Stud wall on laminate floor

Discussion in 'Carpenters' Talk' started by kiaora, Apr 22, 2016.

  1. kiaora

    kiaora Screwfix Select

    I plan to build a partition wall across a laminate floor.

    I'm aware it's a floating floor, my plan is, cut out 50mm hole saw, say 500mm centres, fix 12mm stud with washers to allow floor plate to be fitted just above the floor,
    I will keep the cut outs inside the new wall, so I can reinstate floor in future if needed.

    Any body have any views on my plan?

    The wall and door will be a total 3.00 m. With noggins in the ceiling to fix the top plate?

  2. CGN

    CGN Screwfix Select

    I did this last year Peter, although it was with the intention that the stud work could be 'temporary' (won't bother going into detail why) and if removed, the flooring might still be ok.
    Anyway, I just placed the sole plate on a few dobs of silicon and made sure that the rest of the stud work was a good tight fit and just screwd the top and sides. Solid as a rock, and no problems with the laminate.

    If you're making it permanent, then I would cut out a complete strip for the sole plate to rest on the floor.
    wiggy likes this.
  3. wiggy

    wiggy Screwfix Select

    Laminate moves so little I wouldn't bother cutting out discs, I would just plonk it straight on top, stick a fixing either side of the door and run a bed of silicone along the rest of it,
    the sole plate will be fixed to the stud running up the wall either side
    and either side of the door,
    so you will still have movement from the door to the wall. (not that you really need it over that length, max 2m if the door is to one side, or 1m if the doors in the middle

    I think that makes sense, its early
  4. joinerjohn1

    joinerjohn1 Screwfix Select

    :p:p:p:p:p:p:p:p:p:p If only. ;);)
  5. wiggy

    wiggy Screwfix Select

    Come on then JJ lets turn this in to an argument like every other post on here.
    So how much do you really think a 3m run of laminate flooring (printed mdf) will move.
    As cgn says, best practice to cut out the strip, but it won't make a jot of difference over that distance
  6. dwlondon

    dwlondon Active Member

    Presumably we can forget about the 10mm expansion gap, and all stand back and watch the wall waggle from left to right when temperature and moisture conditions change?
  7. kiaora

    kiaora Screwfix Select

    The boards a laid short way round, room is 7m long, x 3m
    I have come across bowed floors, when they're in a 'long' room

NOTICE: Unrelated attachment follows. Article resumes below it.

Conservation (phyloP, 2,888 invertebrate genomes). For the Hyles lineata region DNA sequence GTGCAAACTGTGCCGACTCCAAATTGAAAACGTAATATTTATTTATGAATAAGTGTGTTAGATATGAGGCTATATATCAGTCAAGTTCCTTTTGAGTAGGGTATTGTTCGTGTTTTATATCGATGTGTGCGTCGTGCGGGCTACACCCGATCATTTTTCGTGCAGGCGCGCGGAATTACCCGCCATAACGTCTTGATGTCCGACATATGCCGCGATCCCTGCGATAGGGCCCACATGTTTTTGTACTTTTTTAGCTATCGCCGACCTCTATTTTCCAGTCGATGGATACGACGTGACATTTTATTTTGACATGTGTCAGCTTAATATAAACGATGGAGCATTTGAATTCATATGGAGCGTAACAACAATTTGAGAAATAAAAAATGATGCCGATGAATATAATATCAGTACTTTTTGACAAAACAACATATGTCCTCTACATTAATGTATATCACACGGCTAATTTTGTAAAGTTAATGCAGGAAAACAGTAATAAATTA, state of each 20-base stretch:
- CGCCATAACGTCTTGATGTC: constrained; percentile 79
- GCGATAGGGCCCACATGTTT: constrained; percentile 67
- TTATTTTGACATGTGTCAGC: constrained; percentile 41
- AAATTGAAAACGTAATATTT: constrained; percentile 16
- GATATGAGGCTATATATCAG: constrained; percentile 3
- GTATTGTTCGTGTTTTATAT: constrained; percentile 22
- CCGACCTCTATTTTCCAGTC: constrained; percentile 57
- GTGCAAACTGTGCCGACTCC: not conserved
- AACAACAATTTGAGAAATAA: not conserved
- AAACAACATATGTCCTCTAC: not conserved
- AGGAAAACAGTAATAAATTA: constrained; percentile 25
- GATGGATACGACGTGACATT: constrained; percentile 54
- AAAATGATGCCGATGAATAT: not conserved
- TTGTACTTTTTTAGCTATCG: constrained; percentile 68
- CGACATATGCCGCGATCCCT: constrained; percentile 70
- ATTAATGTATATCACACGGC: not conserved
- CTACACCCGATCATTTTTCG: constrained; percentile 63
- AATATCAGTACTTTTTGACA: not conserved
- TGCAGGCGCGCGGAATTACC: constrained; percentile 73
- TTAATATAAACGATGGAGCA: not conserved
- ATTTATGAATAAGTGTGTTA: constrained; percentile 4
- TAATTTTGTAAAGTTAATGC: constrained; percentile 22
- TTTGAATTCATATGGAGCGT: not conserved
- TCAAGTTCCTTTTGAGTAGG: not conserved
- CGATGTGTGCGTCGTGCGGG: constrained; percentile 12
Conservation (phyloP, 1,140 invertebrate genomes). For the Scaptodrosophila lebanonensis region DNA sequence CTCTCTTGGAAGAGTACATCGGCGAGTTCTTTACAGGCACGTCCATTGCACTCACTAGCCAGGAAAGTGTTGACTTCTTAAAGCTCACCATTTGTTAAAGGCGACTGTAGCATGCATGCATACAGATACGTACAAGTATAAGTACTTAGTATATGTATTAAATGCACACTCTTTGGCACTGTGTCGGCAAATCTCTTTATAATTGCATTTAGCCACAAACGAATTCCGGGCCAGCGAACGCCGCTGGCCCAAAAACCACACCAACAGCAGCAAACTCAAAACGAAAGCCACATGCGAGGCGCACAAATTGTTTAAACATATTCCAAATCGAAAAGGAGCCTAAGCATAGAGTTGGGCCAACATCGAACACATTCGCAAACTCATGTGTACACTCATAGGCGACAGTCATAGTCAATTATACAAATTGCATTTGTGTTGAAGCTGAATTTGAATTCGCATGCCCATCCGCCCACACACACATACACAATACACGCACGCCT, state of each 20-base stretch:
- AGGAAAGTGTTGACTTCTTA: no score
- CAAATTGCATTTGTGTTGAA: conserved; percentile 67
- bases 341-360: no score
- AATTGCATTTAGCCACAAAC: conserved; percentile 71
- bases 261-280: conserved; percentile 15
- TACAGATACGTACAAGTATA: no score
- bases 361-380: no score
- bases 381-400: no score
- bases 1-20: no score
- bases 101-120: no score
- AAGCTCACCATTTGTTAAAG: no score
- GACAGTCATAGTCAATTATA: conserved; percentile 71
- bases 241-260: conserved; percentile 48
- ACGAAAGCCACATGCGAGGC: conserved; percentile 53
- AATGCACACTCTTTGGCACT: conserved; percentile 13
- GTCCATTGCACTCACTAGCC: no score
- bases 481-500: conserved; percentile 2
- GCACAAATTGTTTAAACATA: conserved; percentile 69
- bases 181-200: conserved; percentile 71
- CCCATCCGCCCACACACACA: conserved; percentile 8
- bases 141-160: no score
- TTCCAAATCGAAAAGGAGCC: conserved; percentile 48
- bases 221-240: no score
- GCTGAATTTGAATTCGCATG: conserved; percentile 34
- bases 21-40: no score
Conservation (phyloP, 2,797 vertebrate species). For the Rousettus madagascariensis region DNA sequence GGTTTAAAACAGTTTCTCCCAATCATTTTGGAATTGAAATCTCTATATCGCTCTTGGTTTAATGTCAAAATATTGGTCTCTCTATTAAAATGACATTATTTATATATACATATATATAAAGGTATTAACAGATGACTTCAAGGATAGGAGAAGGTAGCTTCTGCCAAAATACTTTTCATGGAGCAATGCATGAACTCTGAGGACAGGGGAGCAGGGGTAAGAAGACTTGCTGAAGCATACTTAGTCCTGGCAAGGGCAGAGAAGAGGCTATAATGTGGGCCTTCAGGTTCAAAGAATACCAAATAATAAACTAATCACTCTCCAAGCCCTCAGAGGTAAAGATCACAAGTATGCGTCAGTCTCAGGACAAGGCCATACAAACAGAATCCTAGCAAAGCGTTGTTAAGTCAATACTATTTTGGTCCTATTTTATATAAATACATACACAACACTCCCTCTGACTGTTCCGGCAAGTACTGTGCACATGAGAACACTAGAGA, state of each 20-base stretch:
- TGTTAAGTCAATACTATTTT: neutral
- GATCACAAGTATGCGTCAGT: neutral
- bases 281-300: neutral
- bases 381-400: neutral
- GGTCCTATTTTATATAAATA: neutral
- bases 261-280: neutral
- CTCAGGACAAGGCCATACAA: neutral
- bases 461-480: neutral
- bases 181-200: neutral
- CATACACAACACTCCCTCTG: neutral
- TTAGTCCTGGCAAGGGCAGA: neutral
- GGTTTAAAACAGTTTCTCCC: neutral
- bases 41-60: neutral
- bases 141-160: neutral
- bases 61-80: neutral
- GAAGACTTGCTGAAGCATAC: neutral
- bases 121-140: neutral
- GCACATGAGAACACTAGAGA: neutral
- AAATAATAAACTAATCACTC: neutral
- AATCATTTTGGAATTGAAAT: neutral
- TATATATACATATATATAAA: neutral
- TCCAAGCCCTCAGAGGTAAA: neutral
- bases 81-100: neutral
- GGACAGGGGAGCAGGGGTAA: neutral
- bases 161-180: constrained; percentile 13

Where the boards have expanded in the 7m direction.

    I'm not too concerned with expansion on a single board, but over 7m it could lift the floor?

  8. dwlondon

    dwlondon Active Member

    getting more of an idea of your overall layout. so the wall will sit in line with the laminate, which might open up during contraction or buckle the flooring during expansion.

    and with the ceiling joists; of which you may have to undo the ceiling to get a good fix. Which can work, but may not be easy to undo should you so wish later. you will need to see otherwise you might just send a large screw into the wire and/or pipe above.

    more so the be sure the wall sits right when fixed and in so doing determines where you cut your laminate.
  9. wiggy

    wiggy Screwfix Select

    Yes you can over 3m, the only significant movement you would get on that would be if the floor flooded and as its mdf it would be ruined anyway.
    If the op has the door in the middle and fixes either side of the door frame, he will have 1m or so of flooring each side, or he hangs the door to one side and has 2m, now what do you think would be the maximum amount each board of mdf would expand .1 of a mm .2 of a mm.

    Just because you read it on the back of a generic instruction sheet or one of wickes very own how to sheets doesn't make it so.

    If it was solid wood that would be a different story, but laminate never.
  10. wiggy

    wiggy Screwfix Select

    Thats why boards should be laid the length of a room, wood expands across the grain, and minimal if anything down the grain
  11. chippie244

    chippie244 Super Member

    It's laminate
  12. longboat

    longboat Screwfix Select

    I fitted the stuff in my first house years ago, thought, its only a small room about 3 x 5m didn't like the scotia trim so just butted it up to the skirting.
    After a month or so there was a 5mm gap around the top of the boards where the laminate had expanded forcing the bottom in and the top out. Looked awful.
    Lesson learned. The hard way.:(
    Last edited: Apr 22, 2016
  13. wiggy

    wiggy Screwfix Select

    Where does it say that chip
  14. CGN

    CGN Screwfix Select

    Will be fine. If permanent, just chop it out with a multi tool. The example I gave has been up for about a year with no problems. :)
    wiggy likes this.
  15. chippie244

    chippie244 Super Member

    Second line of the original post, right after "Hi" :p:p
  16. Mr. Handyandy

    Mr. Handyandy Screwfix Select

    Might even find it in the thread title!

    Mr. HandyAndy - Really
  17. chippie244

    chippie244 Super Member

    There is that. :eek::eek:
  18. wiggy

    wiggy Screwfix Select

    I was responding to this in that post, with regards to which way to lay the boards.
    In the op the op doesn't indicate which way the boards run, now stop trying to be smart chip pie this is getting confusing enough as it is, with your side kick ha, when did you two kiss and make up, did andy bow down to smooth side up
  19. wiggy

    wiggy Screwfix Select

    HAHAHA OOPS, I thought it was another poster, I apologies chip pie

Share This Page